Saturday, August 26, 2006

Atrial Fibrillation Ablation Update

One of the better reviews of atrial fibrillation ablation's current state of the art was recently reviewed by John D. Fisher (no relation) and colleagues from Montefiore Medical Center's section of Cardiology in PACE (Pacing Clin Electrophysiol. 2006;29(5):523-537). A link to the online version of the article can be found via Medscape (registration required). It's a worthwhile read full of good basic information and an objective compillation of the reported studies to date.



CardioNP said...

Don't have any firsthand knowledge of afib ablations (left the EP lab 10 yrs ago), but an EP friend in private practice says her success rate has improved from about 50% doing pulm vein isolation to about 75% with using mapping equipment - this seems to correspond to the article. And that the patients were not the usual that I see at the VA (i.e., were generally lone afib or essentially nl LA size rather than huge LAE). As far as I know, the only VA in my neck of the woods doing afib ablation is in LA - can't easily refer there. So our patients are stuck with rate control if they fail CV and meds.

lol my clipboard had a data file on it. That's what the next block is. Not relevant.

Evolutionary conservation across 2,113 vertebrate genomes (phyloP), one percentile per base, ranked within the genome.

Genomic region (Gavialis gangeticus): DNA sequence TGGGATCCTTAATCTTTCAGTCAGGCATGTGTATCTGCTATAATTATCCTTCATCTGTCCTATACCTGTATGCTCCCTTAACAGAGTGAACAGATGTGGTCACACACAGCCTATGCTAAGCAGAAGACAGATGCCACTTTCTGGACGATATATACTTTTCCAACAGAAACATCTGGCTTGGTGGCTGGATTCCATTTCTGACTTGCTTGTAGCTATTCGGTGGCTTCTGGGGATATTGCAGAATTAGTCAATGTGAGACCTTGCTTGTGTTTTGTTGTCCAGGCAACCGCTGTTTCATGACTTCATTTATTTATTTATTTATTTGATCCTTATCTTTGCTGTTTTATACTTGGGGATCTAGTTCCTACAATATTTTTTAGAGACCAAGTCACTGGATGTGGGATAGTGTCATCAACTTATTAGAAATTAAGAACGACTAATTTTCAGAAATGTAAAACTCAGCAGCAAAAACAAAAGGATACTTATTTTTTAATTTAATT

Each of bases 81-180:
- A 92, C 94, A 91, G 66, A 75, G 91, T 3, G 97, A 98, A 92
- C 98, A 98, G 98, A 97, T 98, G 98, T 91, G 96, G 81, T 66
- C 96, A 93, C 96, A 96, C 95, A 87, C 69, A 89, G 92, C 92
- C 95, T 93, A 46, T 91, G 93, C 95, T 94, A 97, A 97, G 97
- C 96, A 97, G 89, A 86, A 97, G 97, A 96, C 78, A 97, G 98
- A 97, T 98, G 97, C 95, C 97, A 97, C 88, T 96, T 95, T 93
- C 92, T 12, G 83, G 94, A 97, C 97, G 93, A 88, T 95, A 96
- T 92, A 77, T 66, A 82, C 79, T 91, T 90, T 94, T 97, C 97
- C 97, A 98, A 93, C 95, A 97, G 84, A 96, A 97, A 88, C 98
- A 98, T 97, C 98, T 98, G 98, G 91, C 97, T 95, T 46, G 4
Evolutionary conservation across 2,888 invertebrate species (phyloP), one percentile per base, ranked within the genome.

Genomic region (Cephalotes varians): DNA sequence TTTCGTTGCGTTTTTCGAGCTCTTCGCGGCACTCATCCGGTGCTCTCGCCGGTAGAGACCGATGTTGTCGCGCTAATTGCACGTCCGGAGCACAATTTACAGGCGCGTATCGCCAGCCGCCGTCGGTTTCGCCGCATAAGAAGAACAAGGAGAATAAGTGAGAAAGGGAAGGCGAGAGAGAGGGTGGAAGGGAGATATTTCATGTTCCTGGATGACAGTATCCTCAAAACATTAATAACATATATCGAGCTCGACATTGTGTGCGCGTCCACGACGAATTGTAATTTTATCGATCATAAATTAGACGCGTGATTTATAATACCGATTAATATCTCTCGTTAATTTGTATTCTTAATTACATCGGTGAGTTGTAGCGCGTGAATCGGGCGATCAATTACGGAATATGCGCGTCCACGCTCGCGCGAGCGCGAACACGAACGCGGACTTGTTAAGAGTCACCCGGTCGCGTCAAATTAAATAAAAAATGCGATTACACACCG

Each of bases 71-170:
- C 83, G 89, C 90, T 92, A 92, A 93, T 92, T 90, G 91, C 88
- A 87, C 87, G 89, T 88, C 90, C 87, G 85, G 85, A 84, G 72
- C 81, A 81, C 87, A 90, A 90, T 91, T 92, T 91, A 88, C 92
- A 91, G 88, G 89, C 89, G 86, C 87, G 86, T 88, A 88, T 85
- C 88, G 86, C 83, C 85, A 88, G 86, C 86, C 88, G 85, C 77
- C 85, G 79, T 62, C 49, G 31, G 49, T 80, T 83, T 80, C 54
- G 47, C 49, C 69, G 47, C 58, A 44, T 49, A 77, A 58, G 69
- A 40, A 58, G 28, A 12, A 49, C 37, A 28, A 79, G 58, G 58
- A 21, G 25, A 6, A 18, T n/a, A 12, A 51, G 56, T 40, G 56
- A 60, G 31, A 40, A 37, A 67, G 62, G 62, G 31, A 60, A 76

There is a local private hospital that routinely does CABG w/ MAZE on pts with fib. Several of our VA patients had surgery there and had MAZE done and none remain in NSR. Makes me doubt the success rate MAZE mentioned in the Medscape article.


DrWes said...

Not all surgical "MAZE" procedures are created equal. Just as there are many different catheter-based techniques to perform afib ablations (as outlined in this article), there are many different techniques for performing surgical (open chest) MAZE procedures. The best results have been historically with the full "cut and sew" method originally described by Jimmy Cox and colleagues, but the time and effort involved has been supplanted by cryotherapy (freezing) and radiofrequency energy lesions that are not always successful in acheiving full isolation of pulmonary veins and hence subject to recurrence just like the catheter-based techniques. Unfortunately, the surgical literature success rates are also influenced (negatively) by the procedure often being performed in much "sicker" patient population (associated valvular heart disease, coronary disease and the like), so comparison with the catheter ablation cases (typically with more "normal" atria) is impossible.

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